News of Note
CRA considers that s. 94(10) can impose a retroactive obligation on a non-resident trust to file returns for up to five previous taxation years
In its published version of Q.7 at the 2015 STEP Roundtable, CRA has provided an extended example illustrating that where a previous long-term Canadian resident left Canada, made a contribution more than five years later (say, in 2010) to a non-resident trust with Canadian beneficiaries, and then returned to Canada in 2015, less than 60 months later, s. 94(10) would then apply retroactively to all the post-contribution years, i.e., 2010 through to 2015, to deem the trust to be resident in Canada in those years. Consequently, it would be retroactively delinquent for having failed to file (and pay) the requisite returns (and tax) for those years. If he instead made the contribution to the trust in 2010 when he had been a non-resident for less than five years (and again returned to Canada in 2015 less than 60 months after that contribution), the Trust would be deemed fron the time of his contribution to be resident in Canada (i.e., from 2010 onwards) - rather than s. 94(10) applying retroactively at the time of his return to Canada to deem this result.
Neal Armstrong. Summary of 19 September 2015 STEP Roundtable, Q.7(b), 2015-0572141C6, under s. 94(10).
Amos-Yeo – England and Wales High Court finds parties intention to distribute enough shares to trust beneficiaries to access a reduced capital gains rate was sufficient to rectify a miscalculation of the shares’ number
In order that some trust beneficiaries could access a reduced U.K capital gains rate on a share sale, they were required to hold over 5% of the nominal share capital of the company before they sold their shares. Accordingly, the trusts distributed over 5% of the shares to them more than one year before a sale closed. However, due to the trust advisor overlooking the higher nominal capital of some of the other shares, the shares which were so distributed to them represented only 4.97% of the company’s share capital.
The intention of the parties to transfer enough shares to access the reduced rate of tax was found to be a sufficiently specific intention to permit rectification of the number of shares transferred, even though the parties had left the determination of the precise number to their advisor.
Neal Armstrong. Summary of Prowting 1968 Trustee One Limited v. Amos-Yeo,  EWHC 2480 (Ch), under General Concepts – Rectification.
Bueti – Tax Court of Canada seems to imply that s. 70(5)(b) cannot apply to property acquired by a residuary beneficiary
Owen J made a factual finding that a particular property (a house in the estate of the taxpayer’s father) was purchased for cash consideration by her and her husband, as joint tenants, rather than being devised to her under her father’s will. Accordingly, it was clear that her and her husband’s cost of the property was their cash purchase price rather than being deemed by s. 70(5)(b) to be its higher fair market value at the time of their purchase.
Before so concluding, he made the interesting observation that, under the laws of Ontario, residuary beneficiaries do not acquire an interest in any specific property in the residue of the estate and it is instead the executors who acquire the property in the residue – with a possible implication that s. 70(5)(b) cannot apply to property acquired by a residuary beneficiary (as contrasted to property acquired by specific devise or bequest). Neither counsel mentioned s. 248(8)(a), which deems property acquired “as a consequence of the terms of the will” to be acquired “as a consequence of the death” (being the triggering phrase in s. 70(5)(b).)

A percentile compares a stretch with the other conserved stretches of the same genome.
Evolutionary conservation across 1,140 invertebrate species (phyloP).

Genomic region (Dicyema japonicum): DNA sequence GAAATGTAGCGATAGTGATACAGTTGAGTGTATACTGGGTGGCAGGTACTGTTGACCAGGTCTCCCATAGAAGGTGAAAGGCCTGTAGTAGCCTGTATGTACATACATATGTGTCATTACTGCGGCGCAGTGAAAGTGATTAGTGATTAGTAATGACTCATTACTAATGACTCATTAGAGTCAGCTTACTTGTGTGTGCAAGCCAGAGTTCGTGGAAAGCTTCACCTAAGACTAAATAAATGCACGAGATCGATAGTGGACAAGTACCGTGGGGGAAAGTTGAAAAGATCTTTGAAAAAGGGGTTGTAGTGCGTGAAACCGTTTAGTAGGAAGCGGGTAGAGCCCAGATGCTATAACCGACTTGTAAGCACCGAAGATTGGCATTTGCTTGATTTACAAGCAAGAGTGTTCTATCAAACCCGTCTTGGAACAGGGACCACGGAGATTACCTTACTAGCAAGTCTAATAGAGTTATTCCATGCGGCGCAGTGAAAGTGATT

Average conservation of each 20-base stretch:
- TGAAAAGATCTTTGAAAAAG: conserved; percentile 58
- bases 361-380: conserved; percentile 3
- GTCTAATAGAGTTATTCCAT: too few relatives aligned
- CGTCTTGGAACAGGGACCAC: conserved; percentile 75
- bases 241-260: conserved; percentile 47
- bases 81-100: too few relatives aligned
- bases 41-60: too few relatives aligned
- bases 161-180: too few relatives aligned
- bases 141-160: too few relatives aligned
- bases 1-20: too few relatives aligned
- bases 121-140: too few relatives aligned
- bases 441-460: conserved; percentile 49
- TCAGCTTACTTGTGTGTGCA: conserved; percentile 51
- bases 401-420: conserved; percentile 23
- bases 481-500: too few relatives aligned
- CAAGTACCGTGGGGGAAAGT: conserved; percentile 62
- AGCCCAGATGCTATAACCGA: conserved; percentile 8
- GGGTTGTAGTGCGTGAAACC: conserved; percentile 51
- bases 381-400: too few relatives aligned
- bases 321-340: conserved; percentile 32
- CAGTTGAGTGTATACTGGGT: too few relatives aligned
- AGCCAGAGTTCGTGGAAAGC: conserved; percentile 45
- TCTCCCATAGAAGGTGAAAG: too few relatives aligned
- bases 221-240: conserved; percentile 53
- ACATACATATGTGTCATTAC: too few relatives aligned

CRA is now permitting PHSPs to handle incidental non-qualifying medical expenses
Since January 1, 2015, CRA has only been requiring that substantially all (rather than all) of the premiums paid under a private health services plan relate to medical expenses that are eligible for the medical expense tax credit. CRA “did not want plans to be considered offside on the basis of nominal or incidental non-METC coverage” such as for non-prescription vitamins.
Neal Armstrong. Summaries of New position on private health services plans - Questions and answers and 24 November 2015 CTF Annual Roundtable, Q.5 under s. 6(1)(a)(i).
CRA indicates that normal course dividends and loss-shifting transactions generally do not engage the new s. 55(2) rules
Points made by CRA respecting the new s. 55(2) rules include:
- "Normal course" dividends (albeit with a narrow description of the only clear safe harbour) should not be subject to the new rules.
- CRA is willing to issue opinions (and presumably rulings, once the new rules are enacted) on the non-application of s. 55(2.1), although as a purely technical matter they will be somewhat meaningless, as the required representations will beg the (purpose) question.
- Conventional loss shifting transactions (which CRA has already been requiring not to create additional basis) will not be subject to the new rules.
- Where a non-participating discretionary shares has no accrued gain, then a dividend paid thereon which violates the purpose test cannot benefit from safe income. However, where this occurs, CRA is prepared to accept that the safe income on the participating shares of the same corporation will not be affected.
- CRA considers it to be offensive to redeem a share for a note in a s. 55(3)(a) reorganization, with the note being used to generates basis in excess of redeemed shares’ ACB.
- Also offensive is "ACB streaming prior to a reorganization under 55(3)(a) or (b), where the redemption would be of low-ACB shares, while the high ACB shares would be preserved."
- CRA appears to consider creditor-proofing transactions to per se entail a purpose that engages the new rules.
Neal Armstrong. Summary of 24 November 2015 CTF Annual Roundtable, Q.6 under 2015 CTF Roundtable.